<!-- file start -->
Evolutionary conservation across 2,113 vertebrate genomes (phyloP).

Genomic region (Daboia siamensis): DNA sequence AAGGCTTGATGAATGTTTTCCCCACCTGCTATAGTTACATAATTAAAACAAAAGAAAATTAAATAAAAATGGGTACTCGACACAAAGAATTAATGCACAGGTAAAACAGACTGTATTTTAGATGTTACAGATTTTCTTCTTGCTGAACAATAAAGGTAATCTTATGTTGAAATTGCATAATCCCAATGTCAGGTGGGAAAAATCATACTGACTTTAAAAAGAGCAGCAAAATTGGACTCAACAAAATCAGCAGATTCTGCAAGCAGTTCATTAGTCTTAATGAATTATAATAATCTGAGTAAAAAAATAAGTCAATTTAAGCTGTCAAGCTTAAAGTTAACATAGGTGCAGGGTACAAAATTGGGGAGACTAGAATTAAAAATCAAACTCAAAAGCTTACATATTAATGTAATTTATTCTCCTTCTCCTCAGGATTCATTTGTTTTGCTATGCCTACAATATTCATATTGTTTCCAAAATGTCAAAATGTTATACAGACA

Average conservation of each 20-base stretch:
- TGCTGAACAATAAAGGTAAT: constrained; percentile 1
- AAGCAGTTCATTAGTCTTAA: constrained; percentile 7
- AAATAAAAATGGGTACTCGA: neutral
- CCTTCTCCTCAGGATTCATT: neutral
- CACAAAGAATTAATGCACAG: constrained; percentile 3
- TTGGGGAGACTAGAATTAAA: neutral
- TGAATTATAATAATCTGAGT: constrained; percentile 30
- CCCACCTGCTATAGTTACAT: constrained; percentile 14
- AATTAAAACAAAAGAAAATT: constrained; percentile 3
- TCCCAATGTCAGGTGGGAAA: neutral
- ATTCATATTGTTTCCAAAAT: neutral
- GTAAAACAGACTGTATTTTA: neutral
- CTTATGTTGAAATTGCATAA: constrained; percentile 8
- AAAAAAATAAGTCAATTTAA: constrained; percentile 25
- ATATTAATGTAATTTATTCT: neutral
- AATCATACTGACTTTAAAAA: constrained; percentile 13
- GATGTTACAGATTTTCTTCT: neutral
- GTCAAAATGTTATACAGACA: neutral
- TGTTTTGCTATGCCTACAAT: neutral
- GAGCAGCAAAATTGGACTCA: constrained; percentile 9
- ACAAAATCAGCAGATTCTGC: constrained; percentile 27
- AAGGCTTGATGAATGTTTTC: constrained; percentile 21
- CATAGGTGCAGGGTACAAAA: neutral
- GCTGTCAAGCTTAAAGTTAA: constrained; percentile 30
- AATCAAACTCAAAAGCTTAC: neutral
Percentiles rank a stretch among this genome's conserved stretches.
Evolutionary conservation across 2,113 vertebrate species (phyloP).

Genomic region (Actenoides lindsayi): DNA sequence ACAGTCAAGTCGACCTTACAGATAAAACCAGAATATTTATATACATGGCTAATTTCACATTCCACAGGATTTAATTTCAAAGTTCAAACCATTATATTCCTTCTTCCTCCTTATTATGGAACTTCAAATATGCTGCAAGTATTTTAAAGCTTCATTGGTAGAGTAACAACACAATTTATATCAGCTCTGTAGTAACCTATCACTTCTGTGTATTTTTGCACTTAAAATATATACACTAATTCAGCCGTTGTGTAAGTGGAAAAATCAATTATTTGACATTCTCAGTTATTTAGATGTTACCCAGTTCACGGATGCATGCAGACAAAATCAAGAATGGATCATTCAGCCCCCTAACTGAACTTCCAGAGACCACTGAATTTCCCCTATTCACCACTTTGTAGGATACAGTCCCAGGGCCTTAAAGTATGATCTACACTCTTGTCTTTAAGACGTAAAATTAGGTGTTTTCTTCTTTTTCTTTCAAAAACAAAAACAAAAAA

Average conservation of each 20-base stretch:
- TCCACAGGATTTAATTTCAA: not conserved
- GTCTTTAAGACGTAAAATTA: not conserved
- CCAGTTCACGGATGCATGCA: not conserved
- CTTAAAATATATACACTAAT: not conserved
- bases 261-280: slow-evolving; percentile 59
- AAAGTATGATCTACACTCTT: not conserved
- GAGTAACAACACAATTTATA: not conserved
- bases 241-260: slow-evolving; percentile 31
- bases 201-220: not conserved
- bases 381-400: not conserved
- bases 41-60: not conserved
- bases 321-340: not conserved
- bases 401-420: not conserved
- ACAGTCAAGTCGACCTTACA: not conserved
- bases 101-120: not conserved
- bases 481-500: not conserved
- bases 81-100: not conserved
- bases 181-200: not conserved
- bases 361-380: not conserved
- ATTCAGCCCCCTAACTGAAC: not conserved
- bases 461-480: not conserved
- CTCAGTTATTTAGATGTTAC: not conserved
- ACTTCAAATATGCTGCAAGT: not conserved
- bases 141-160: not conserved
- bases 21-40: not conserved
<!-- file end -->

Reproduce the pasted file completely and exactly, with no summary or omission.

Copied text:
Evolutionary conservation across 2,113 vertebrate genomes (phyloP).

Genomic region (Daboia siamensis): DNA sequence AAGGCTTGATGAATGTTTTCCCCACCTGCTATAGTTACATAATTAAAACAAAAGAAAATTAAATAAAAATGGGTACTCGACACAAAGAATTAATGCACAGGTAAAACAGACTGTATTTTAGATGTTACAGATTTTCTTCTTGCTGAACAATAAAGGTAATCTTATGTTGAAATTGCATAATCCCAATGTCAGGTGGGAAAAATCATACTGACTTTAAAAAGAGCAGCAAAATTGGACTCAACAAAATCAGCAGATTCTGCAAGCAGTTCATTAGTCTTAATGAATTATAATAATCTGAGTAAAAAAATAAGTCAATTTAAGCTGTCAAGCTTAAAGTTAACATAGGTGCAGGGTACAAAATTGGGGAGACTAGAATTAAAAATCAAACTCAAAAGCTTACATATTAATGTAATTTATTCTCCTTCTCCTCAGGATTCATTTGTTTTGCTATGCCTACAATATTCATATTGTTTCCAAAATGTCAAAATGTTATACAGACA

Average conservation of each 20-base stretch:
- TGCTGAACAATAAAGGTAAT: constrained; percentile 1
- AAGCAGTTCATTAGTCTTAA: constrained; percentile 7
- AAATAAAAATGGGTACTCGA: neutral
- CCTTCTCCTCAGGATTCATT: neutral
- CACAAAGAATTAATGCACAG: constrained; percentile 3
- TTGGGGAGACTAGAATTAAA: neutral
- TGAATTATAATAATCTGAGT: constrained; percentile 30
- CCCACCTGCTATAGTTACAT: constrained; percentile 14
- AATTAAAACAAAAGAAAATT: constrained; percentile 3
- TCCCAATGTCAGGTGGGAAA: neutral
- ATTCATATTGTTTCCAAAAT: neutral
- GTAAAACAGACTGTATTTTA: neutral
- CTTATGTTGAAATTGCATAA: constrained; percentile 8
- AAAAAAATAAGTCAATTTAA: constrained; percentile 25
- ATATTAATGTAATTTATTCT: neutral
- AATCATACTGACTTTAAAAA: constrained; percentile 13
- GATGTTACAGATTTTCTTCT: neutral
- GTCAAAATGTTATACAGACA: neutral
- TGTTTTGCTATGCCTACAAT: neutral
- GAGCAGCAAAATTGGACTCA: constrained; percentile 9
- ACAAAATCAGCAGATTCTGC: constrained; percentile 27
- AAGGCTTGATGAATGTTTTC: constrained; percentile 21
- CATAGGTGCAGGGTACAAAA: neutral
- GCTGTCAAGCTTAAAGTTAA: constrained; percentile 30
- AATCAAACTCAAAAGCTTAC: neutral
Percentiles rank a stretch among this genome's conserved stretches.
Evolutionary conservation across 2,113 vertebrate species (phyloP).

Genomic region (Actenoides lindsayi): DNA sequence ACAGTCAAGTCGACCTTACAGATAAAACCAGAATATTTATATACATGGCTAATTTCACATTCCACAGGATTTAATTTCAAAGTTCAAACCATTATATTCCTTCTTCCTCCTTATTATGGAACTTCAAATATGCTGCAAGTATTTTAAAGCTTCATTGGTAGAGTAACAACACAATTTATATCAGCTCTGTAGTAACCTATCACTTCTGTGTATTTTTGCACTTAAAATATATACACTAATTCAGCCGTTGTGTAAGTGGAAAAATCAATTATTTGACATTCTCAGTTATTTAGATGTTACCCAGTTCACGGATGCATGCAGACAAAATCAAGAATGGATCATTCAGCCCCCTAACTGAACTTCCAGAGACCACTGAATTTCCCCTATTCACCACTTTGTAGGATACAGTCCCAGGGCCTTAAAGTATGATCTACACTCTTGTCTTTAAGACGTAAAATTAGGTGTTTTCTTCTTTTTCTTTCAAAAACAAAAACAAAAAA

Average conservation of each 20-base stretch:
- TCCACAGGATTTAATTTCAA: not conserved
- GTCTTTAAGACGTAAAATTA: not conserved
- CCAGTTCACGGATGCATGCA: not conserved
- CTTAAAATATATACACTAAT: not conserved
- bases 261-280: slow-evolving; percentile 59
- AAAGTATGATCTACACTCTT: not conserved
- GAGTAACAACACAATTTATA: not conserved
- bases 241-260: slow-evolving; percentile 31
- bases 201-220: not conserved
- bases 381-400: not conserved
- bases 41-60: not conserved
- bases 321-340: not conserved
- bases 401-420: not conserved
- ACAGTCAAGTCGACCTTACA: not conserved
- bases 101-120: not conserved
- bases 481-500: not conserved
- bases 81-100: not conserved
- bases 181-200: not conserved
- bases 361-380: not conserved
- ATTCAGCCCCCTAACTGAAC: not conserved
- bases 461-480: not conserved
- CTCAGTTATTTAGATGTTAC: not conserved
- ACTTCAAATATGCTGCAAGT: not conserved
- bases 141-160: not conserved
- bases 21-40: not conserved